I have been working my way through Thinking, Fast and Slow by Daniel Kahneman and have found it fascinating. It is about the difference between the 2 main ways we think, namely the quick decision making that seems to come from our gut vs. the long slow process of working through a difficult issue. His thesis is that all of our physical, mental, and emotional processes come from the same pool of resources. In other words, if you are doing strenuous physical activity, it hampers your ability to think through a subject or react with tempered emotions to a new development. Or if you are under extreme emotional stress and anxiety, you will find it difficult to concentrate on a difficult mental problem. I think most of us intuitively know this to be at least somewhat true just from the experiences of our own lives.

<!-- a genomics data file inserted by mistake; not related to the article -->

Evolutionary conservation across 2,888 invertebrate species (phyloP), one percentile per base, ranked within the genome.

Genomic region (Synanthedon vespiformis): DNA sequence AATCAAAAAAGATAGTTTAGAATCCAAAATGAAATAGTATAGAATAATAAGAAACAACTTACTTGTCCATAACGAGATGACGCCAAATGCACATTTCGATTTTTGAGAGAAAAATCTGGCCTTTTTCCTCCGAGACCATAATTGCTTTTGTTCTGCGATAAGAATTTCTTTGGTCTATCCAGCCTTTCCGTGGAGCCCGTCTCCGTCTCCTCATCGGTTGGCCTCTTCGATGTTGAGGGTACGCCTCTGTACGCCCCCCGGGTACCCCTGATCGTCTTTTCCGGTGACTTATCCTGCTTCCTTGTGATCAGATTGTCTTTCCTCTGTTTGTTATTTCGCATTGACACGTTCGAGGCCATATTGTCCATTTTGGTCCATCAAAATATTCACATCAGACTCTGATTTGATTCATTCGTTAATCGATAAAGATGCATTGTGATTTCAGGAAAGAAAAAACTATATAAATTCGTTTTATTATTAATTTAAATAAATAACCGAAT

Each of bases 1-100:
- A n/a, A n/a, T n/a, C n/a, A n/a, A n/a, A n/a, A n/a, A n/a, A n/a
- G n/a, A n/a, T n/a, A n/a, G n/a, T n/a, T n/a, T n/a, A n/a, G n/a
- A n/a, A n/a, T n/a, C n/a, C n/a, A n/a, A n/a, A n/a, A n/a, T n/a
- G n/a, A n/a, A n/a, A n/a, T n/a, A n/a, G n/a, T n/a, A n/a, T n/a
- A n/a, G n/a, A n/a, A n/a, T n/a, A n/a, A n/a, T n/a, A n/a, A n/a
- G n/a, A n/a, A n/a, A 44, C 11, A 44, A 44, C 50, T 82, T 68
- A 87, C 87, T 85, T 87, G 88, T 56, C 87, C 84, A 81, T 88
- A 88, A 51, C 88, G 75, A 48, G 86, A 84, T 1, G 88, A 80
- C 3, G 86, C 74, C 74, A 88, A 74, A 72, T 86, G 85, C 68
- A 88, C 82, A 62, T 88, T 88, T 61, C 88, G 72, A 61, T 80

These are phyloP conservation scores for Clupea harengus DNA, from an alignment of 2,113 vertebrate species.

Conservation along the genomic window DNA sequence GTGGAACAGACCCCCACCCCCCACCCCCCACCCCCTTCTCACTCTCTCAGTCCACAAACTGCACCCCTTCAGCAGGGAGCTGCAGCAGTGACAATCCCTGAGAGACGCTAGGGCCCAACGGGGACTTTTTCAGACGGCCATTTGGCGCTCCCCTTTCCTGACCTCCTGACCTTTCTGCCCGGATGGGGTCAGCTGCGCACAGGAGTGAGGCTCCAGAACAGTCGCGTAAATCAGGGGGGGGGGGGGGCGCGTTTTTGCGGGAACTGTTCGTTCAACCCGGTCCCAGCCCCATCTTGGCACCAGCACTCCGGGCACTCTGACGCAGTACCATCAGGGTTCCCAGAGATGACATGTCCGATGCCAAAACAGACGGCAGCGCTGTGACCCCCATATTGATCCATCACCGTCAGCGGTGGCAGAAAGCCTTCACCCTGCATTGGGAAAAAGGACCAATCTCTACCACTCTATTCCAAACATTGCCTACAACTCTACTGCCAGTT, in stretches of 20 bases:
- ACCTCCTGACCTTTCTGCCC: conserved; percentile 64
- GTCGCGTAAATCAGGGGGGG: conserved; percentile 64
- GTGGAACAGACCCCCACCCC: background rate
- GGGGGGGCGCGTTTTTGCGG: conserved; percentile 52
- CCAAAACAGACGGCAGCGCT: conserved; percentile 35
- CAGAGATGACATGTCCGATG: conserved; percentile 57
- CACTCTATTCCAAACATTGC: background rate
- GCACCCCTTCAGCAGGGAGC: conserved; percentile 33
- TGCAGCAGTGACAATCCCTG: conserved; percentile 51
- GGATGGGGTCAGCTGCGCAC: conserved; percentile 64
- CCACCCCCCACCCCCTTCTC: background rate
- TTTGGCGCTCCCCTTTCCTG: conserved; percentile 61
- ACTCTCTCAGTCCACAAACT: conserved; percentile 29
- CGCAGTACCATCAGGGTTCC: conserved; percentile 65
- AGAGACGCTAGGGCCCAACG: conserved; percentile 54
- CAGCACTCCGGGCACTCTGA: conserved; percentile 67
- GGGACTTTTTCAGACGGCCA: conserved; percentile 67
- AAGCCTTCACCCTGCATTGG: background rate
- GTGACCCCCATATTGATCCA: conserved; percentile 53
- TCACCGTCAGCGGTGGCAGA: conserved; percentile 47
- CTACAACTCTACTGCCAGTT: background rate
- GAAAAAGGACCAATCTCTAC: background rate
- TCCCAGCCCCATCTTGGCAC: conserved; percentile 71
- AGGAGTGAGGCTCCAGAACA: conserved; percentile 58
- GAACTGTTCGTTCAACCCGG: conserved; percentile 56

The part of his contention that caught my eye was his assertion that this “pool of resources” we are drawing on to perform these tasks is linked to our blood sugar levels. In other words, as your blood sugar levels fall (and I’m thinking specifically about the typical sugar-burner here) your ability to exert yourself physically, control your emotions, or concentrate on a subject decreases. Again, most of us intuitively know this. I remember from my sugar-burning days that about 3 in the afternoon, I was useless unless I had a snack to get my blood sugar levels back where they needed to be. One example given in the book was how a prison parole board tended to parole more prisoners just after lunch and the farther they got from their meal time, the more they defaulted to their default “Parole Denied” as their blood sugar levels dropped throughout the day.